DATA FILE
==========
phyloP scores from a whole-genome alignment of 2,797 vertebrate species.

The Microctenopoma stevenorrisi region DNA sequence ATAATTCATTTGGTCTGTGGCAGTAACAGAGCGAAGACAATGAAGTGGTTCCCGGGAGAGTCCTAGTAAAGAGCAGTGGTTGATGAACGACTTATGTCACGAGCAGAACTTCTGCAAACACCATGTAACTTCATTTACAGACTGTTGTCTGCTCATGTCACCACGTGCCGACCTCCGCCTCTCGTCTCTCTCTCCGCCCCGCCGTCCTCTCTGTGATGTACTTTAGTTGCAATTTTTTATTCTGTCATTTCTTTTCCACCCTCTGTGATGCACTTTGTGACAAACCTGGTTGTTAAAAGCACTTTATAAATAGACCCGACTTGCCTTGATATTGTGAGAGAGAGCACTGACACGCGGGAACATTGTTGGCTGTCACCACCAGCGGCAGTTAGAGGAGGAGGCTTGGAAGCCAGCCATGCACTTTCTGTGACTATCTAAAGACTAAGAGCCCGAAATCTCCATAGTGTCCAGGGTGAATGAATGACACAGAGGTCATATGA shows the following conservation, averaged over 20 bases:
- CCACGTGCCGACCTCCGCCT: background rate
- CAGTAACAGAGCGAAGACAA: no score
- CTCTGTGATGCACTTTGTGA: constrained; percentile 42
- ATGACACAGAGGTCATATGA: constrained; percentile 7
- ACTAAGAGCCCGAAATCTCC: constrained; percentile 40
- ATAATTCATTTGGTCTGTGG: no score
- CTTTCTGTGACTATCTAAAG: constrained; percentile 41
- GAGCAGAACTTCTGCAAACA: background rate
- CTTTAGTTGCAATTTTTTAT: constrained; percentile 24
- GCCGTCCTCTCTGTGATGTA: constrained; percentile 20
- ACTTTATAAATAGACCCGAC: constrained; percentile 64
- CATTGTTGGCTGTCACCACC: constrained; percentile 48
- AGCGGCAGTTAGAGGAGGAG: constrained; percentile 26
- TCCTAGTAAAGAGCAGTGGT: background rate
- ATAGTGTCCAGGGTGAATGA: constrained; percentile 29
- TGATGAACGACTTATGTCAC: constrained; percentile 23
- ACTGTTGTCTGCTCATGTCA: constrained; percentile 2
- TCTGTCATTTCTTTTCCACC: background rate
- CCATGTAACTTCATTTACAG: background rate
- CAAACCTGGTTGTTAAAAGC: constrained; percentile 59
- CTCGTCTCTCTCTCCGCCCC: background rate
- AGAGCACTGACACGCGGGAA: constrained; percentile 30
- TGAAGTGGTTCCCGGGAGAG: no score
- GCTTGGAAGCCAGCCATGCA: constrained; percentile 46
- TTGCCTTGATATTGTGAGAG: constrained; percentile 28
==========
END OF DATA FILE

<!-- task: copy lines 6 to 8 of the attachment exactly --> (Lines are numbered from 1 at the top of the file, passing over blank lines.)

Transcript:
- ATGACACAGAGGTCATATGA: constrained; percentile 7
- ACTAAGAGCCCGAAATCTCC: constrained; percentile 40
- ATAATTCATTTGGTCTGTGG: no score